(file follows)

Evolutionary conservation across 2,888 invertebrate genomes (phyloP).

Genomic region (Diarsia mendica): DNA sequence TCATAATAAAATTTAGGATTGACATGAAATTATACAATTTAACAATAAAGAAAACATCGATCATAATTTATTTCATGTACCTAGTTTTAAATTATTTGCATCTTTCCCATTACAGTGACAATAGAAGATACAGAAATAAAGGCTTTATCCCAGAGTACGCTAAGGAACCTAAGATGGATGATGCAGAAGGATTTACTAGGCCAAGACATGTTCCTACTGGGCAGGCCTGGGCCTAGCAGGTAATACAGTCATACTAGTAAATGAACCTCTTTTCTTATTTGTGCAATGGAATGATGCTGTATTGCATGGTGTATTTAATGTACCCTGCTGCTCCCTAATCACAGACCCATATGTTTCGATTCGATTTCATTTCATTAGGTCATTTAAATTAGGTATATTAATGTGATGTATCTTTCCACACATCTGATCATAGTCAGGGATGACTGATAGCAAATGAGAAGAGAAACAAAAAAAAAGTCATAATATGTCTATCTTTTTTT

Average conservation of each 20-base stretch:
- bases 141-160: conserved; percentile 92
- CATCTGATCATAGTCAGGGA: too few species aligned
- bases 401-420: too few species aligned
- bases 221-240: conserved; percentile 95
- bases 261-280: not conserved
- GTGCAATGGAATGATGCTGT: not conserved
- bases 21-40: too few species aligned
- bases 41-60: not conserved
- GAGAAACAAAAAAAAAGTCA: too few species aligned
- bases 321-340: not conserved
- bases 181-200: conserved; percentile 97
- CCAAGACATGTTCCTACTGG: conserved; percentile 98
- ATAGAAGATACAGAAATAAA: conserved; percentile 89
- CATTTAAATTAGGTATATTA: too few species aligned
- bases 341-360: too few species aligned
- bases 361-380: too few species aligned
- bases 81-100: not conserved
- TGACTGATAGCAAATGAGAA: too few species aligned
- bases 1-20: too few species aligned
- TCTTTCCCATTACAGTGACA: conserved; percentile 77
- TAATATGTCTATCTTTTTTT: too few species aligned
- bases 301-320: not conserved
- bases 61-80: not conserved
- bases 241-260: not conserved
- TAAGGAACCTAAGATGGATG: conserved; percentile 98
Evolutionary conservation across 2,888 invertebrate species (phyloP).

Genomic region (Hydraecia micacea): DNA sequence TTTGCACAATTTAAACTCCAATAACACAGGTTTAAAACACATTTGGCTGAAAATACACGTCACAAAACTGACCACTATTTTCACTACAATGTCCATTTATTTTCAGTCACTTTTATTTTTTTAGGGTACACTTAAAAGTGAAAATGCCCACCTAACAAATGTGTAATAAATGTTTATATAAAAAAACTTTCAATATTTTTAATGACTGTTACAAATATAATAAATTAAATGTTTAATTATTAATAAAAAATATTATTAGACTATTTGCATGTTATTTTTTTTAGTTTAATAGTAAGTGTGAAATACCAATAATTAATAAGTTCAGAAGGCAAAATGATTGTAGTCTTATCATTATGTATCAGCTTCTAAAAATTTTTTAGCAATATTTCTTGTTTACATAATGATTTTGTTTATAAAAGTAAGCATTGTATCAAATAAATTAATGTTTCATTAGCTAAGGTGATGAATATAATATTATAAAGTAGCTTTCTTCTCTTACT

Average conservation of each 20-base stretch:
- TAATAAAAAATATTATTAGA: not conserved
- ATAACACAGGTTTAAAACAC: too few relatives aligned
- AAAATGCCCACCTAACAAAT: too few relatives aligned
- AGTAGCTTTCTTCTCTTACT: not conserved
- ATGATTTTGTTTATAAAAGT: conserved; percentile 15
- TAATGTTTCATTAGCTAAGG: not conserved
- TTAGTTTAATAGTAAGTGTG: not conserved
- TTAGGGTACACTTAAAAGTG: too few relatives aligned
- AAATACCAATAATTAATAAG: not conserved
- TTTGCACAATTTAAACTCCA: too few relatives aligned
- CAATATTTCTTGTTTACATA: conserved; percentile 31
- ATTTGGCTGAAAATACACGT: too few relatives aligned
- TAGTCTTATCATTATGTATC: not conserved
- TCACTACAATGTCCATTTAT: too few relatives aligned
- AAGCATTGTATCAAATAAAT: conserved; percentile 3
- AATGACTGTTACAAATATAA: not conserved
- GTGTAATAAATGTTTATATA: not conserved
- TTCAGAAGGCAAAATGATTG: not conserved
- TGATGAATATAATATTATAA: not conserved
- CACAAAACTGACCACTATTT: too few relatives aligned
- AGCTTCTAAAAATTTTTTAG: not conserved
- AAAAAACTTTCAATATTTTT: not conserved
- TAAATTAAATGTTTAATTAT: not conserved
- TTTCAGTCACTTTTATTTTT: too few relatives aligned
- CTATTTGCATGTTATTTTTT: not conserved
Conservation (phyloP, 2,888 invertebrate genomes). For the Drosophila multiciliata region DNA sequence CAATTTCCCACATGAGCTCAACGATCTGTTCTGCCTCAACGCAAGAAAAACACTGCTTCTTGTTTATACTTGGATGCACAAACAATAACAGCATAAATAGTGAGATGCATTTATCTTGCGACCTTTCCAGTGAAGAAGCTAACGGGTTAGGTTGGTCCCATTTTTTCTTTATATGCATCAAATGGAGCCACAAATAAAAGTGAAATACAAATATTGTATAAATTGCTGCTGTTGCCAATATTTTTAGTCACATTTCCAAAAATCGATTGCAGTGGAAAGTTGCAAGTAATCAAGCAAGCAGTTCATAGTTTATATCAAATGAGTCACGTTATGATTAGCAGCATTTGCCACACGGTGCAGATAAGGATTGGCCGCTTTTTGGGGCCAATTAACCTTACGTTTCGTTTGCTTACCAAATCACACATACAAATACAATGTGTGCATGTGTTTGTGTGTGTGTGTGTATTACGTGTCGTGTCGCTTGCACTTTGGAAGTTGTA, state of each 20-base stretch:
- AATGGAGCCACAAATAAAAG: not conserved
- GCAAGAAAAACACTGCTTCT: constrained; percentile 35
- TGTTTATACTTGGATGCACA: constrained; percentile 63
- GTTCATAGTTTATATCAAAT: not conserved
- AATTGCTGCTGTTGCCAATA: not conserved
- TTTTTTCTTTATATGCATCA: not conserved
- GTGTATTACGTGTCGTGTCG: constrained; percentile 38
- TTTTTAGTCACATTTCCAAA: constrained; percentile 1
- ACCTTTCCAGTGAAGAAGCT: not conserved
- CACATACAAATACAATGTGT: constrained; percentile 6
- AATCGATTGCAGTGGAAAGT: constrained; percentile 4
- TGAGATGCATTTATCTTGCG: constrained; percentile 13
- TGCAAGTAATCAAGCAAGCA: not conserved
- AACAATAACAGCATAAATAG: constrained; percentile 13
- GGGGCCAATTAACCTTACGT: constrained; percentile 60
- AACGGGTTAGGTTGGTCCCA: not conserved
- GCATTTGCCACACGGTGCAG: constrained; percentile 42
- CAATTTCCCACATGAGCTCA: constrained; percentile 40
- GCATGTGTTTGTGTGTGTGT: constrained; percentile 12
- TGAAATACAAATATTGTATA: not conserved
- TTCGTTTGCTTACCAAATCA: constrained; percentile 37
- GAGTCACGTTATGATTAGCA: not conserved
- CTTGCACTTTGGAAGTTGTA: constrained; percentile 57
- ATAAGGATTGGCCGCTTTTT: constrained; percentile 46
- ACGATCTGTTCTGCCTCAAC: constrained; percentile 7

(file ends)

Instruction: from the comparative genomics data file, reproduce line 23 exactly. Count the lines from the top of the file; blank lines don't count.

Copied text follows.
- TCTTTCCCATTACAGTGACA: conserved; percentile 77